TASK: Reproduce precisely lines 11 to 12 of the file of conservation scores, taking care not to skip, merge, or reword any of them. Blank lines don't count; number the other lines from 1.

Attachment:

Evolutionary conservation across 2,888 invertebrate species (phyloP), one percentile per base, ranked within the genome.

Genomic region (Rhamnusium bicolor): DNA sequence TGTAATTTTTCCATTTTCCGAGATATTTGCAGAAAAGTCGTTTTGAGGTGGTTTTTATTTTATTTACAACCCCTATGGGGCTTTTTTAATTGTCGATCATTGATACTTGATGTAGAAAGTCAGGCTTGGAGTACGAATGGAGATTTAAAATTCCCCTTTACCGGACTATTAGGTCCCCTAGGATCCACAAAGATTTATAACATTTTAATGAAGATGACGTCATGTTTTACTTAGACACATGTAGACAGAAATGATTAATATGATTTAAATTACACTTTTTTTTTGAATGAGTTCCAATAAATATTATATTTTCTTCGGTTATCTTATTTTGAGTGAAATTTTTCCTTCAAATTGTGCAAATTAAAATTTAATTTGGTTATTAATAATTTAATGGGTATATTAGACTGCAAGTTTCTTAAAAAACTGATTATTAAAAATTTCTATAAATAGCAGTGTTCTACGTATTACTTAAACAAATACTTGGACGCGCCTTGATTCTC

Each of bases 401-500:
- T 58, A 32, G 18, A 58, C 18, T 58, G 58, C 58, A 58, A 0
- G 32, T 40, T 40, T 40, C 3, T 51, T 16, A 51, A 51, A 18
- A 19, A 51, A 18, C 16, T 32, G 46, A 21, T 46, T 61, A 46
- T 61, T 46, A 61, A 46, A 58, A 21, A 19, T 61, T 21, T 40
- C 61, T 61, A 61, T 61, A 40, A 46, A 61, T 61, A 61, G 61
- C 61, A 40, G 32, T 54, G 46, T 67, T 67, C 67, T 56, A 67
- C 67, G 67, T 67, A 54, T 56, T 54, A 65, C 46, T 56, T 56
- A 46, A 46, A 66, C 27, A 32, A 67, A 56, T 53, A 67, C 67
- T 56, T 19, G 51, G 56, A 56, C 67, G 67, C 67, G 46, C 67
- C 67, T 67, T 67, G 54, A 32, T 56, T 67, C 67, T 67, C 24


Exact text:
- A 46, A 46, A 66, C 27, A 32, A 67, A 56, T 53, A 67, C 67
- T 56, T 19, G 51, G 56, A 56, C 67, G 67, C 67, G 46, C 67